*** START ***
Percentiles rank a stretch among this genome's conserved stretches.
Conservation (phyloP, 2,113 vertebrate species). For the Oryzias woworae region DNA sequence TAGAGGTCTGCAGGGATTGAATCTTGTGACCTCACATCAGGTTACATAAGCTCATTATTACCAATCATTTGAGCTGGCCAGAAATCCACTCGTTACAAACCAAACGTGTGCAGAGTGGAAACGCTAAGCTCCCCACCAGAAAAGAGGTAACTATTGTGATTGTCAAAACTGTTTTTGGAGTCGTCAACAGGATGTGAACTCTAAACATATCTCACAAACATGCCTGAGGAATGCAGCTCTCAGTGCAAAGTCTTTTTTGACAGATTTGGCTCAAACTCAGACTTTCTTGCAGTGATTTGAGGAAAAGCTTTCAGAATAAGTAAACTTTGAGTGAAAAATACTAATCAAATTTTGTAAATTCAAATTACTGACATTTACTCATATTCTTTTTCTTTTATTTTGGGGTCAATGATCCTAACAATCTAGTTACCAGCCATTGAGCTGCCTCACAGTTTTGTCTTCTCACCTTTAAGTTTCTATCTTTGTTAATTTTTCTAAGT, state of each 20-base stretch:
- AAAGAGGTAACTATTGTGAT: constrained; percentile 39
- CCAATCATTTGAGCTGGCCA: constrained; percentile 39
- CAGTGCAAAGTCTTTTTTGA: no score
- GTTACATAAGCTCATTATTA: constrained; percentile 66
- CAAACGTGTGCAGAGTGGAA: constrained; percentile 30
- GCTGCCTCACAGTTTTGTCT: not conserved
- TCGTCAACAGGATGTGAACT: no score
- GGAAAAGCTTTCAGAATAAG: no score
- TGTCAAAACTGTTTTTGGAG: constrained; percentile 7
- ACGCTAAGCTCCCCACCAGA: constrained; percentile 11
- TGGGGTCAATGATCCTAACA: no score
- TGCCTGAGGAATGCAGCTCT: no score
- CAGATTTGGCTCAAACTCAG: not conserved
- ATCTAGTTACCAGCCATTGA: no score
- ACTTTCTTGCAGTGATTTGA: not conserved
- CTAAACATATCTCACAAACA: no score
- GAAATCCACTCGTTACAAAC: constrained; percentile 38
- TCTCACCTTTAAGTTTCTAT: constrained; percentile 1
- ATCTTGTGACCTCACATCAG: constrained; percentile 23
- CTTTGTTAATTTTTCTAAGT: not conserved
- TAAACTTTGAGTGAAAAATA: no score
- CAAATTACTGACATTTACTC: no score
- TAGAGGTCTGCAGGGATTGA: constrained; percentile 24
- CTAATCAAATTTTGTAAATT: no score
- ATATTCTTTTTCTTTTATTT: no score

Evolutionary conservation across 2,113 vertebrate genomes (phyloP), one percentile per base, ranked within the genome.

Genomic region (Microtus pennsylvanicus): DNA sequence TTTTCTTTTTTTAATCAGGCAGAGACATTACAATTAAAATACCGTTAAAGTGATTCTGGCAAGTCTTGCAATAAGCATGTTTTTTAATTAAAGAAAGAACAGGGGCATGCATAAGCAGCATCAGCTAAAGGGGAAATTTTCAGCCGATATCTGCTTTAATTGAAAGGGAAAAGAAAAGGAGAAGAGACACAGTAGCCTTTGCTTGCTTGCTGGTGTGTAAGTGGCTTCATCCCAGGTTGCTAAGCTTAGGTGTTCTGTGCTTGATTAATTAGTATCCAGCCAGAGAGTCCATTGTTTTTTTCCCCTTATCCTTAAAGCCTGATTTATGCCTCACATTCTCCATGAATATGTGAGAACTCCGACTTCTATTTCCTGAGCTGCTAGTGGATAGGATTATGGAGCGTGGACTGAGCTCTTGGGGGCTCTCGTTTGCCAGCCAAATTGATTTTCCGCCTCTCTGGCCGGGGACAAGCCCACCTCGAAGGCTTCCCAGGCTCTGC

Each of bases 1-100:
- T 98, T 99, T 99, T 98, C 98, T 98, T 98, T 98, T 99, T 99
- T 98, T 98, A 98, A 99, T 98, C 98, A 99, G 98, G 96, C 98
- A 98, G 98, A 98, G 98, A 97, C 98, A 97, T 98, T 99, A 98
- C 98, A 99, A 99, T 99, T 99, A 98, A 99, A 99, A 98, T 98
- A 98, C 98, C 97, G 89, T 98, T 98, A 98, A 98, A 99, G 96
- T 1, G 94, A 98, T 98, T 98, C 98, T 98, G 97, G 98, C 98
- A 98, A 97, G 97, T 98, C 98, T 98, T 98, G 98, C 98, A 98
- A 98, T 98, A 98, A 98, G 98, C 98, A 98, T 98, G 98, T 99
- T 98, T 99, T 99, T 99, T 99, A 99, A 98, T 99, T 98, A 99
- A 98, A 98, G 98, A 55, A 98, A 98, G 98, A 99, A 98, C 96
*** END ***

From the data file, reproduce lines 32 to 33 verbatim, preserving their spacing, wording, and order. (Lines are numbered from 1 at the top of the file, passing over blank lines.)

- T 98, T 98, A 98, A 99, T 98, C 98, A 99, G 98, G 96, C 98
- A 98, G 98, A 98, G 98, A 97, C 98, A 97, T 98, T 99, A 98